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One of our Pilots, Mark was once in the army and had landed light planes at Efogi, Kagi and Menari. John had once been in the RAAF and landed Helicopters throughout PNG. It wasn’t long before they were wishing they were getting around in planes and helicopters rather than walking up and down these hills.
This trek got off to a more conventional start and we arrived in Popendetta nice and early. In fact we were there before the shops had opened so we quickly re-fuelled the truck and headed to Kokoda. One of the trekkers brought the biggest bag of tennis balls I’ve ever seen so there was a constant volley of balls flying from the truck towards kids along the road. As an alternative to the Popendetta Shops, we called into the Kokoda Trading Store which is a unique experience in its own right. After visiting Kokoda Station and the Museum we had a quick lunch and made for Deniki. Two things were immediately apparent. The trek was going to be at a far more sensible pace and it was going to be wetter than the previous week.
It was a pretty quiet start with everyone focussed on getting the first hill behind us. Then the gloves were off and the banter started. There were some very funny people on the trek and some of the pilot stories were enough to make me want to catch a boat back to Melbourne.
At Deniki we all slept in tents, but at Alola, the battle lines were drawn between the Tent Tribe and the Hut Tribe. I tried not to favour one tribe over the other but at the end of the day I am a hut guy through and through. Eventually, Tors who started out as a Tenty, jumped ship and joined us in the huts. Her copy-cat dad (Wheels) later joined us and try as we might, I don’t think he was ever entirely comfortable in our midst.
The track was quite busy and we passed three treks going the other way on Day 2. I was also aware that two treks were just ahead of us. Our visit to Isurava Battlefield was special. It was very evident that many of the trekkers were deeply touched by its beauty and significance. Morts read the poem “What do you say to a dying man” by Sapper Bert Beros.
Once again, we seemed to have the knack of getting into camp before the rain arrived. One thing we didn’t get on this trek was sunshine. It just refused to come out.
We arrived at Templeton’s 2 to find another trek there for lunch. This trek comprised two members of the KTA and three Australian Government Officials. They were doing a five day shortened version from Kokoda to Naduri and moving at a very slow pace. Despite leaving Templeton’s 2 a good half an hour behind them, we arrived at Templeton’s 1 and set up camp well before they arrived. In fact we had taken up residence in the only serviceable hut at the campsite and I was astounded to discover the other group didn’t have tents. You would have thought the well known Trekking Company they had put their trust in, would have been carrying tents. Anyway, good old No Roads loaned them a couple of tents and everyone was happy.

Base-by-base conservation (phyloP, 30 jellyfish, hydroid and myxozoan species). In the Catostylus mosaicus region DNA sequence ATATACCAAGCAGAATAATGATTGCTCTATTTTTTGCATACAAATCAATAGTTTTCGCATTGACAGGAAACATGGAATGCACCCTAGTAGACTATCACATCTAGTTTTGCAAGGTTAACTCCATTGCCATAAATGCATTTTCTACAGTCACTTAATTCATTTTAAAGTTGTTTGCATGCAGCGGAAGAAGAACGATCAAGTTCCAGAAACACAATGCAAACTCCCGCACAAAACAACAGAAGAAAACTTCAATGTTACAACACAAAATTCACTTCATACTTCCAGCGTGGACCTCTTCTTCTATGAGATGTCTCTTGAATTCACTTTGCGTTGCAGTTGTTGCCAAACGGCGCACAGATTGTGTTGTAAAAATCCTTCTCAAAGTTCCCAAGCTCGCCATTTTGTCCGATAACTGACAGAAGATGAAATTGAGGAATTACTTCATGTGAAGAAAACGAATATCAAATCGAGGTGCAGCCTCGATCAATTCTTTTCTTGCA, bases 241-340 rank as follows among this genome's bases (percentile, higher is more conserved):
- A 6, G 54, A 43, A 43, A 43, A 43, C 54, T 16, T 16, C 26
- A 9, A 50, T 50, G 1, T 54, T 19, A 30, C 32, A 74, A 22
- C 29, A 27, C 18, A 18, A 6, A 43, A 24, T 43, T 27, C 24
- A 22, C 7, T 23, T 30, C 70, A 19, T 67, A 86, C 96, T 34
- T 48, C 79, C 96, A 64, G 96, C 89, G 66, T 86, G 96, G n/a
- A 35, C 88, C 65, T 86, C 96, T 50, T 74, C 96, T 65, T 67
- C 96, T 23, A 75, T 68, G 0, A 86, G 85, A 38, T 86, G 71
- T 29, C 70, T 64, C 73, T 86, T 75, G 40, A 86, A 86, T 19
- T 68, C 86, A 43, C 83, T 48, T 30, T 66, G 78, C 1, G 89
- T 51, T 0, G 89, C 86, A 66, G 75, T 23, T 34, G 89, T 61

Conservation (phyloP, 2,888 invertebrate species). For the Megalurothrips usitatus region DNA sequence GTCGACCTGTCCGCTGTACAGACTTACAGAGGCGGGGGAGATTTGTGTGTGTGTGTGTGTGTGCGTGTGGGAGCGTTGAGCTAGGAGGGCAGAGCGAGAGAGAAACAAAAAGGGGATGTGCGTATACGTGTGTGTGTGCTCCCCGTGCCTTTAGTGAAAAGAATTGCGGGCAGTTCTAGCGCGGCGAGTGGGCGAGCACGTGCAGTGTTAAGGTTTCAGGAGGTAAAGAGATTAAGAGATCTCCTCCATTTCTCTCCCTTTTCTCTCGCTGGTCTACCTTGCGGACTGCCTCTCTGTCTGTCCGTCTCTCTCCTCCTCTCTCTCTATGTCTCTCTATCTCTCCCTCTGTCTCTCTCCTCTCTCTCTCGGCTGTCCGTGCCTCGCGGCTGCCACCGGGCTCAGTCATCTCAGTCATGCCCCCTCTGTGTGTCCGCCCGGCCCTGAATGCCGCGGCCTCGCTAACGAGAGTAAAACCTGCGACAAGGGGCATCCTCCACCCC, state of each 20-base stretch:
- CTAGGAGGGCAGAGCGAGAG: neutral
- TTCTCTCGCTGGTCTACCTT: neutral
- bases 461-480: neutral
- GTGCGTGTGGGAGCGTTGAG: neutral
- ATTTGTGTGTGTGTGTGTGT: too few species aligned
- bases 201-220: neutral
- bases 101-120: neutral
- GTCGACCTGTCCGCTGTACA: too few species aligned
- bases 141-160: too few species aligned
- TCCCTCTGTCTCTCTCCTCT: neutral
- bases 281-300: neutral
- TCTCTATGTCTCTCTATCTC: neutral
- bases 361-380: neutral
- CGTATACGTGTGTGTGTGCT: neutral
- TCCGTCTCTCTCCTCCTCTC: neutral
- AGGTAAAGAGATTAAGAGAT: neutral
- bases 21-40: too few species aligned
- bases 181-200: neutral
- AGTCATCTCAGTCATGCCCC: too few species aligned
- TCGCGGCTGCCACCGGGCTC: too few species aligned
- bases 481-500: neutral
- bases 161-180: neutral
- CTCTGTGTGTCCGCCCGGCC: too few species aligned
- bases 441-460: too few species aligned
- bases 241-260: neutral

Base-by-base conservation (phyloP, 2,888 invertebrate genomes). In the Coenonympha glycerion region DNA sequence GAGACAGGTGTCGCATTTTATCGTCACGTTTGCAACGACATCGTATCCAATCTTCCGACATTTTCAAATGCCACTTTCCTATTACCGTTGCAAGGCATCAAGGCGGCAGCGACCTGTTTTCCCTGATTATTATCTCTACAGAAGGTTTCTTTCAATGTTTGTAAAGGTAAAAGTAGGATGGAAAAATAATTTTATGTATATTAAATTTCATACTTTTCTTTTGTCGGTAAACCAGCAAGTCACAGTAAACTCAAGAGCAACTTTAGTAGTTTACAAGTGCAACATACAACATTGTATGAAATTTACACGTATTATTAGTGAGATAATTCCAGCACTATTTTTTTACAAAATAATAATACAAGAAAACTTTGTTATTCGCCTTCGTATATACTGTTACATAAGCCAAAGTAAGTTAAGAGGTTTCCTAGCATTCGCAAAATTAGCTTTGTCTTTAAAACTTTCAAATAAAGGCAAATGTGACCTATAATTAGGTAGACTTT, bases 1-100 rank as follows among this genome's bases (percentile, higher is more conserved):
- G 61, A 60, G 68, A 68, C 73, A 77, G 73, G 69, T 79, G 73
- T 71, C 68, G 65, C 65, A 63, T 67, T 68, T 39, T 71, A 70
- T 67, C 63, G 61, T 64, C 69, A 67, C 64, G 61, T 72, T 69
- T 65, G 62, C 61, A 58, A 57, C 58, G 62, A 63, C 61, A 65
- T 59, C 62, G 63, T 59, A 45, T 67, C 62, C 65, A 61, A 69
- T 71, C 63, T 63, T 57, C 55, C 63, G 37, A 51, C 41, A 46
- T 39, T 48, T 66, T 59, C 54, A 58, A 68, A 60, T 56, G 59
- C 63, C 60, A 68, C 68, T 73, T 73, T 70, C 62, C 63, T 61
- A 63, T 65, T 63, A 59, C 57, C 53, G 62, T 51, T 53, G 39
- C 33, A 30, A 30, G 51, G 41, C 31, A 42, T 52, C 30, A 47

As usual we visited Naduri and met Mr Ndiki, the Fuzzy Wuzzy Angel. He was there but his sons Joel and Andy weren’t. Thankfully, I have paid attention in the past and was able to give the trekkers a bit of his life story. I hope I did him justice. Jay’s recital of the Fuzzy Wuzzy poem saved the day.
The trekkers really seemed to enjoy our visit to Kagi and the opportunity to meet relatives of families of our porters. We had an incredible amount of gifts for the children. Tors had small bottles of nail polish for the girls however when the mums realised it was nail polish they trampled the kids aside and mobbed Tors. It was hilarious.
We arrived at Brigade Hill on the day of the 70th Anniversary of the famous battle. We had the place to ourselves and were able to spend a considerable time taking it all in. The local people had done a fantastic job cleaning up the area and making it even more beautiful than usual. We spoke about the battle, had a minute of silence and Martin read a poem. I’ve been there many times before but this visit was especially moving.
From there it was off to Menari but not before a swim in the magnificent river. The sun still refused to shine but that didn’t worry us. As expected, it was very wet after Menari and for the remainder of the trek. We arrived at New Noaro around midday and after trudging through the swamp I think everyone was pleased to have an afternoon off. We had a wonderful stay there and an even better time at U’ale Creek where we made good use of the swimming hole. By this time the Hut Tribe had swelled to ten outnumbering a meagre five tent dwellers.
One the final day, the two tribes worked together to get us to Ower’s Corner just after midday. It all went too quickly.
No Roads seems to attract all the best people. We had I wonderful time and it was an absolute privilege to trek with this group. Tors is the youngest person I have ever trekked with and she was and is an inspiration.
Thanks, Morts, Hobbsy, Sharps, Harps, John (Stewy to some), Mark, Ben, Thomas, Weiry, Powelly (aka Sorbent), Ezy, Jay, Wheels and Tors.
No Roads Expeditions